The Socratic method is the bane of every law student. If executed through cold calling, it meant you sat there knowing that at any given moment you could be called upon to publicly humiliate yourself in front of your peers. Even if the process relied on voluntary participation, there was a sense of trepidation attached to both talking and remaining silent.
Some insufferable douches people enjoyed the “law school experience” of the Socratic method, either because they were academic superstars or otherwise possessed a massive ego and the misapprehension that anyone cared about their opinion.
Here’s how much the Socratic method sucks: it’s named after a guy that everyone thought was so much of a prick they made him kill himself for cold calling everyone in Athens.
There is an argument that the system itself disadvantages women. But “disadvantages women” at what? Being a law student or being a lawyer? Because those are two very different things…
As many of you know, I went straight through from college to law school without taking any time off. And many of you know that I count this as one of my many mistakes. The people I know who took time off between college and law school came back to law school with an appreciation of school and a focus on what skills they needed to succeed in the real world.
People like me who went straight through tended to start out with a “College II” mentality, got book-raped first semester, and muddled through law school kind of wondering why everything was so boring. In my anecdotal experience, these people disproportionately ended up in Biglaw, because people who get on only one train tend to end up at the same destination.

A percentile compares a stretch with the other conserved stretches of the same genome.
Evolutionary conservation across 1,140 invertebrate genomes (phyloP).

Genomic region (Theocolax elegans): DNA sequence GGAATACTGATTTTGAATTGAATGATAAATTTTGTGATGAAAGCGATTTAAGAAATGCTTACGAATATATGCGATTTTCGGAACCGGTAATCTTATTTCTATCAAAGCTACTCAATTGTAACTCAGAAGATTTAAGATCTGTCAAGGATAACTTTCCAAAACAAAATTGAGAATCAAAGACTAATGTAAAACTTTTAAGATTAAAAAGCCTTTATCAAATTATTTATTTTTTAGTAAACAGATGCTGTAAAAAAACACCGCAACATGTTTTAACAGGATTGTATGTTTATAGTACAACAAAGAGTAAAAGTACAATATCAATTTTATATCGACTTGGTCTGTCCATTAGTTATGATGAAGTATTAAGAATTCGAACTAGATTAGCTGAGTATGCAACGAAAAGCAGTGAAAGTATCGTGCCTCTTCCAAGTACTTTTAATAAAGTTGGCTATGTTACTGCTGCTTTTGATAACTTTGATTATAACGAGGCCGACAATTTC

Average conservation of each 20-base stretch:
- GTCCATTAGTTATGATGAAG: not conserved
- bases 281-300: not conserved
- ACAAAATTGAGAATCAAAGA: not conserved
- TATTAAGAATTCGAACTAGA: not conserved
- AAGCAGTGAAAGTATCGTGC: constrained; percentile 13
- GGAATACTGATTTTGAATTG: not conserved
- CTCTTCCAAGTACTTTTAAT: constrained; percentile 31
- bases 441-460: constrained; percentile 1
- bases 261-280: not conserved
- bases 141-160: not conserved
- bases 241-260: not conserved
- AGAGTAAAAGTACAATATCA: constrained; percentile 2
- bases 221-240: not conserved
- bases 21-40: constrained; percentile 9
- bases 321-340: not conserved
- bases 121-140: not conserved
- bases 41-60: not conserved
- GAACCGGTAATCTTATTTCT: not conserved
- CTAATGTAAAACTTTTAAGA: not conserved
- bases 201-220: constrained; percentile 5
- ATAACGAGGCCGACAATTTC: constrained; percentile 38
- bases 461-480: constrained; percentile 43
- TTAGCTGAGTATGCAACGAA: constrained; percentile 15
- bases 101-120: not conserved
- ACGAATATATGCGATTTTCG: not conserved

Given that experience, I think this new pilot program from Harvard Law School could be a very good idea. Harvard Law will now admit Harvard undergraduates after their junior year of college, provided they agree to an automatic, two-year, post-graduation deferment. That’s two years after college where you can work, earn money, and experience the real world outside the ivory tower, all the while knowing that you have Harvard Law to fall back on.
At least, that’s the positive view of the program. Our tipsters point out the cynical side….
Ed. note: This is the latest installment of The ATL Interrogatories. This recurring feature will give notable law firm partners an opportunity to share insights and experiences about the legal profession and careers in law, as well as about their firms and themselves.
Larren Nashelsky is the chair of Morrison & Foerster. Prior to becoming chair, Mr. Nashelsky focused his practice on U.S. and international restructurings, including Chapter 11 reorganizations, workouts, restructurings, secured financings and distressed acquisitions and investments. Larren is a graduate of Hofstra University School of Law.